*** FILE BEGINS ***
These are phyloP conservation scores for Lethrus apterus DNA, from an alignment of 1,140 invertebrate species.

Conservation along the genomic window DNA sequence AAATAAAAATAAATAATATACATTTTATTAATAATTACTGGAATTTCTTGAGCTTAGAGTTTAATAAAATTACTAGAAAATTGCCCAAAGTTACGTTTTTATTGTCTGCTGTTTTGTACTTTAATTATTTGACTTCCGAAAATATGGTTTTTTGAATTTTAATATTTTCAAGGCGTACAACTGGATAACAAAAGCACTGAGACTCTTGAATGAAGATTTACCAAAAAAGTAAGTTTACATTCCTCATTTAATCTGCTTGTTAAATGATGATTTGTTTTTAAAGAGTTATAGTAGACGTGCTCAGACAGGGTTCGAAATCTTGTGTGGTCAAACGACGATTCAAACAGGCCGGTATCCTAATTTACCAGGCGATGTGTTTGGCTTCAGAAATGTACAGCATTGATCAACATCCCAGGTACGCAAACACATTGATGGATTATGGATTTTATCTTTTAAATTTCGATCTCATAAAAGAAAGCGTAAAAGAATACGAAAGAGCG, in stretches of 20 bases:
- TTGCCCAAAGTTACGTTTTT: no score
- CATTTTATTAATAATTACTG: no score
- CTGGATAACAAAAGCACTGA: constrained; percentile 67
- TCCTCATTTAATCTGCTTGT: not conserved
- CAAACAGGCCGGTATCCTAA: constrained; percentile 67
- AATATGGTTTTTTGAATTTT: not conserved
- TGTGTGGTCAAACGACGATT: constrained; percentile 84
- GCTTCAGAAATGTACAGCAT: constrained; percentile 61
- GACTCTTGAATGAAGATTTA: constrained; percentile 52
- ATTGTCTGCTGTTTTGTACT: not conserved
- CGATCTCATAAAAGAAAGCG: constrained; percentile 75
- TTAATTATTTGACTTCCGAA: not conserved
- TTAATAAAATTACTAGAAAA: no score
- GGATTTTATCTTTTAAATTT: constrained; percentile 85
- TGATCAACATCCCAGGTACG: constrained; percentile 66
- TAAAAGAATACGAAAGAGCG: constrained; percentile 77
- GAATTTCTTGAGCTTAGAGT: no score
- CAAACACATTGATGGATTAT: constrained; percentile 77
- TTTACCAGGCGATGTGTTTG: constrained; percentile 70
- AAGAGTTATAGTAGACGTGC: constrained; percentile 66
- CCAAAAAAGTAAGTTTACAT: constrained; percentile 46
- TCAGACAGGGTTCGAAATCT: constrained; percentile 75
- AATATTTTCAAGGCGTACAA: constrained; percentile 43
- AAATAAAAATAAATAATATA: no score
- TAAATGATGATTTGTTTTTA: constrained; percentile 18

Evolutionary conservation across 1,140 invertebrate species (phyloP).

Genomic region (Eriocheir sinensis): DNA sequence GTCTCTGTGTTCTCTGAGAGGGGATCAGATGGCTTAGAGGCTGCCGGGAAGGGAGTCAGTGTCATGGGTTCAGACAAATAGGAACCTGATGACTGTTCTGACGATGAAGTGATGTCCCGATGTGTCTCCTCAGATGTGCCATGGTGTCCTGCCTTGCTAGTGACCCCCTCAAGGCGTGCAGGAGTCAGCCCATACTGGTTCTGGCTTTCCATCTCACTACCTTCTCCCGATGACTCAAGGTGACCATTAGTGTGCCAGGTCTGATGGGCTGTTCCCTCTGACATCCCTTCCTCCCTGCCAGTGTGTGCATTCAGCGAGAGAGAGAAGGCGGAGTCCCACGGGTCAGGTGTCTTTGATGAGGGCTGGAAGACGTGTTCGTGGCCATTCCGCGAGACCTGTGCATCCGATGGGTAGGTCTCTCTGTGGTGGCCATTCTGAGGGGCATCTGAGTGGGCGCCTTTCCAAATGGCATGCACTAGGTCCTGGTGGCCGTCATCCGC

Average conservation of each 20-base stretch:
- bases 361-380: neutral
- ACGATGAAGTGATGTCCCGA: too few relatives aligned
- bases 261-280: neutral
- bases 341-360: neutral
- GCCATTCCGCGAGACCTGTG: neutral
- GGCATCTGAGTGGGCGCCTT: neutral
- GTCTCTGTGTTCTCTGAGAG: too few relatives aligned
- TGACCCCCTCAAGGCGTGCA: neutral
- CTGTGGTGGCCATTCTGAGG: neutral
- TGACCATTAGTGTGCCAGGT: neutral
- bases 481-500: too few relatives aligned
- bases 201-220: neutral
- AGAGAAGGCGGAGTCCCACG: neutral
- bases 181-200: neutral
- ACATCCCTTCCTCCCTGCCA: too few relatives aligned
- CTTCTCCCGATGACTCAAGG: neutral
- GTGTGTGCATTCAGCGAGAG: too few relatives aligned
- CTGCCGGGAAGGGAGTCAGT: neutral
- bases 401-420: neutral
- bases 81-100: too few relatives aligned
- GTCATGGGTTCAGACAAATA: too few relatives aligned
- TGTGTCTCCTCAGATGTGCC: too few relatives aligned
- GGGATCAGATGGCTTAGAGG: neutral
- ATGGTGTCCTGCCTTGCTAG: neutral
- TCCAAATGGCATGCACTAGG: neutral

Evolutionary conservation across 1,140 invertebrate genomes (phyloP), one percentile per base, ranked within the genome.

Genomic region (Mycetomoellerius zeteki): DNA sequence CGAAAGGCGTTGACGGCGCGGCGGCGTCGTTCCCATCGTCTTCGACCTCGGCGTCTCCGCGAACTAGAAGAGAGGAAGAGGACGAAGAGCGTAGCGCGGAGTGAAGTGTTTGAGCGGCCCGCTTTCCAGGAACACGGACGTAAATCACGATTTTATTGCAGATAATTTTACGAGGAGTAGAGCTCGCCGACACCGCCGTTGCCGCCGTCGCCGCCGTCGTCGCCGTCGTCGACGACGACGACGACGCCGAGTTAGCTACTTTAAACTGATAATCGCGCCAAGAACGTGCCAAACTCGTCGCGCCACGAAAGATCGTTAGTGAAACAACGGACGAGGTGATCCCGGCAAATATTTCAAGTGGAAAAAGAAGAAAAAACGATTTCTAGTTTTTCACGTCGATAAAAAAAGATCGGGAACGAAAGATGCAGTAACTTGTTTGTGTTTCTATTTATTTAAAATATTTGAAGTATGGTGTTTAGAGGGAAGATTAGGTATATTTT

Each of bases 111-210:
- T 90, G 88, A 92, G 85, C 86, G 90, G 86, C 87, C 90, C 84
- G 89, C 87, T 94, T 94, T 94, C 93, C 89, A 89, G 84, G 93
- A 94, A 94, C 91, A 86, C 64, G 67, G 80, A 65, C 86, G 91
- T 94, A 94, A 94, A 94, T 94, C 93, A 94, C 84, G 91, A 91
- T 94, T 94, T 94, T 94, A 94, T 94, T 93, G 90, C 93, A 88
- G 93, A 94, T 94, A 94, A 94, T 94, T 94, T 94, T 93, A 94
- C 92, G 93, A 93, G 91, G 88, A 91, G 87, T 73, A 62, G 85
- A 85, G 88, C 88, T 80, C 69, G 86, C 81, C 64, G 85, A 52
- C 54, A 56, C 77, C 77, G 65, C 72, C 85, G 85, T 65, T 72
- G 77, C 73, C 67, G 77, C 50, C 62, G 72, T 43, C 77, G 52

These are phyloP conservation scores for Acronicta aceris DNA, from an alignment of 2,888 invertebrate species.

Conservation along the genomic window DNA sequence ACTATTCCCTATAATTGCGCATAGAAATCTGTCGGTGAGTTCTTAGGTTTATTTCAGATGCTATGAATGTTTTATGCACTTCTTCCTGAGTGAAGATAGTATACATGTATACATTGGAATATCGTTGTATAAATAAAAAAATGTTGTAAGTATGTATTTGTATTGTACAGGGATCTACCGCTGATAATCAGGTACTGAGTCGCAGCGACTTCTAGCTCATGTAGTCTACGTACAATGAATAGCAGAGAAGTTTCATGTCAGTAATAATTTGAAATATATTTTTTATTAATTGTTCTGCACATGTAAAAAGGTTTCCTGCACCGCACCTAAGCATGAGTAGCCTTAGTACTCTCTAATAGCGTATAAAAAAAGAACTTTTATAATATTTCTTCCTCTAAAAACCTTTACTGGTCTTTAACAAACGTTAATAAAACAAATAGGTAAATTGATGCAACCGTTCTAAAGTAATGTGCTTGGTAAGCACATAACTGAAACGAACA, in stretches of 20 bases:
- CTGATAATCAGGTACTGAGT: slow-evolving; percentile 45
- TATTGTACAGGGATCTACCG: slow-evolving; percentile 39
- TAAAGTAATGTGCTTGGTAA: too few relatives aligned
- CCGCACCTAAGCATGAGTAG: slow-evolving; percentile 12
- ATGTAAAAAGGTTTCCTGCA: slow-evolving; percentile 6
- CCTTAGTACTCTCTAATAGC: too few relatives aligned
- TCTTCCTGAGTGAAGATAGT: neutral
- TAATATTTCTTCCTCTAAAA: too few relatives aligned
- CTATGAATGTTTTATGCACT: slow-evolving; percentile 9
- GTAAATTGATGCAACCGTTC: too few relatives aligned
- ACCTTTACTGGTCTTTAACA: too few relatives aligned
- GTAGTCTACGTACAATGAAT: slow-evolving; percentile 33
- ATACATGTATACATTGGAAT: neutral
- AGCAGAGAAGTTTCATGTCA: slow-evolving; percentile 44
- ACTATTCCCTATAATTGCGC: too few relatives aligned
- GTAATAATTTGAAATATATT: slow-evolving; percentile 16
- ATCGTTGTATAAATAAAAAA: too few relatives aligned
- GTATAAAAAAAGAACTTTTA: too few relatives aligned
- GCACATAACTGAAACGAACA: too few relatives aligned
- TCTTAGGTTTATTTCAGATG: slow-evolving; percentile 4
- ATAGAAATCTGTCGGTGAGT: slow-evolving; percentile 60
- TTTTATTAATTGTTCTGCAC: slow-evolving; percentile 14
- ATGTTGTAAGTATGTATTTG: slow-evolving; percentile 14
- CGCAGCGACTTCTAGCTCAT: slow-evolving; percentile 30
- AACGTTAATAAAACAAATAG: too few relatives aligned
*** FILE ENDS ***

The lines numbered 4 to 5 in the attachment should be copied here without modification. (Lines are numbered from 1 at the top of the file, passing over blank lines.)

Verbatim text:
- CATTTTATTAATAATTACTG: no score
- CTGGATAACAAAAGCACTGA: constrained; percentile 67